The Journey to Injinoo


Author: Original artwork and writing by students from Northern Peninsula Area State College
Literacy facilitator: Dot Walker
Illustration and ICT facilitator: Lynette Griffiths
Editing: Dot Walker
Digital preparation and illustration editing: Lynette Griffiths
Language Support teacher: Mrs Mary Eseli
Animators: Paul Lalo and Jennie Vigaud
Sound artist: Will Kepa

Narrator: Mary Eseli
Thakau: Alfred Mara
Jacko: Dale Salee
Extra: Asai Pablo


Language Glossary

Injinoo       Place, originally called Cowal Creek
Ikambala    Crocodile
Yati            Creek or river
Urruvu        Land goanna
Eerra          Spear
Pana           Friend


1:  Many years ago in the south country a very old man called Thakau and his grandson Jacko set out on a long journey to Injinoo.  They were going to live there with their pana.

Thakau says, ‘Will you help me go on this journey Jacko?’

Jacko says, ‘Yes I will come with you and learn much from you’

2:  Thakau was so old that Jacko had to help him along the way.  As they travelled they saw lots of animals.  One day Jacko speared a urruvu and they cooked it for dinner.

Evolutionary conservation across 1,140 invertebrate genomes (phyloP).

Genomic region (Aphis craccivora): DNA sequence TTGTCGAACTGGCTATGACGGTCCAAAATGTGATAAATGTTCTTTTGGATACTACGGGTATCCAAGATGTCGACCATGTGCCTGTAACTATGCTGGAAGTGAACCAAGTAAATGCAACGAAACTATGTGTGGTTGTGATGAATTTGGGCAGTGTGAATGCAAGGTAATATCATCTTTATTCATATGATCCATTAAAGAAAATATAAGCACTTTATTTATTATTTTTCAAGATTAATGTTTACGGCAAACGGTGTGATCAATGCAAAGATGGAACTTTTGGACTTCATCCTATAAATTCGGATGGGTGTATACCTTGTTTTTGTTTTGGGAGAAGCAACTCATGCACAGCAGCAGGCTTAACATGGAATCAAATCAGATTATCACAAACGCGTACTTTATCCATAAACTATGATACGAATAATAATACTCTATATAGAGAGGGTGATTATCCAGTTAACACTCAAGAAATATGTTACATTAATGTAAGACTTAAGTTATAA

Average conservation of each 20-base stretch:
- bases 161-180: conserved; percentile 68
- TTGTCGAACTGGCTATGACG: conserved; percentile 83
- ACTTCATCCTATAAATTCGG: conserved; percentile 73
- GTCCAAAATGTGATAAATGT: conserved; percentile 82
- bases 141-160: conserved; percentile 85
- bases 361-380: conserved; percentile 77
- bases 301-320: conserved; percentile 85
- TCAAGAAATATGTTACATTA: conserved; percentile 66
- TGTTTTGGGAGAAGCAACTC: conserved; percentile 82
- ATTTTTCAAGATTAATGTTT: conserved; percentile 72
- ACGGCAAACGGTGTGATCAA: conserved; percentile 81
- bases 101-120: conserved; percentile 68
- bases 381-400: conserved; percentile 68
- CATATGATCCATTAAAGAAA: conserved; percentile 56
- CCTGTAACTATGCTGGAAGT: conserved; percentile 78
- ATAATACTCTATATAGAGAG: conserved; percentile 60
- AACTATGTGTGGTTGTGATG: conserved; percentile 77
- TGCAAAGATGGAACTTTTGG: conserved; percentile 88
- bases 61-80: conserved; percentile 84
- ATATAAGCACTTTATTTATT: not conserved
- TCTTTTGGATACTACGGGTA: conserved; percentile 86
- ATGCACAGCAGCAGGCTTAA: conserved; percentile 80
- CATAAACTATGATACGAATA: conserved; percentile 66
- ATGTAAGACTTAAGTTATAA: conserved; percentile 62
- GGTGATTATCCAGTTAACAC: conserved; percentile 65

Thakau says, ‘Look a urruvu – use your eerra, quickly Jacko!’

Jacko says, ‘Yes! And then you can show me how to cook it.’

3:  After many days they arrived at the Jardine River.  It was very wide and deep.  Thakau knew he would never be able to swim across because he was so old and tired.

Thakau says, ‘I am much too old to try to cross this yati.’’

Jacko says, ‘Don’t worry – I’ll think of a way.’

4:  Jacko decided to build a canoe that would take them both across the yati to where they could see their friends waiting on the other side.

Jacko says, ‘I want to learn from you Thakau.’

Thakau says, ‘I will sing while you build the canoe and tell you stories.’

5:  When the canoe was finished they started to paddle across the yati.  But… an ikambala swam towards them and began attacking the canoe.

Thakau says, ‘Do something quickly Jacko!’

Jacko says, ‘Where’s my eerra?’

6:  Jacko grabbed his eerra from the bottom of the canoe and speared the ikambala right through the eye.

Thakau says, ‘Well done Jacko! I am proud of you’

7:  Finally they safely reached the other side of the yati where their friends were waiting for them.  Then they all travelled on to Injinoo to live together.

Friend says, ‘Welcome!’

Thakau says, ‘This is my grandson.  He has learnt well’.

Friend says, ‘Now we can all travel safely to Injinoo.’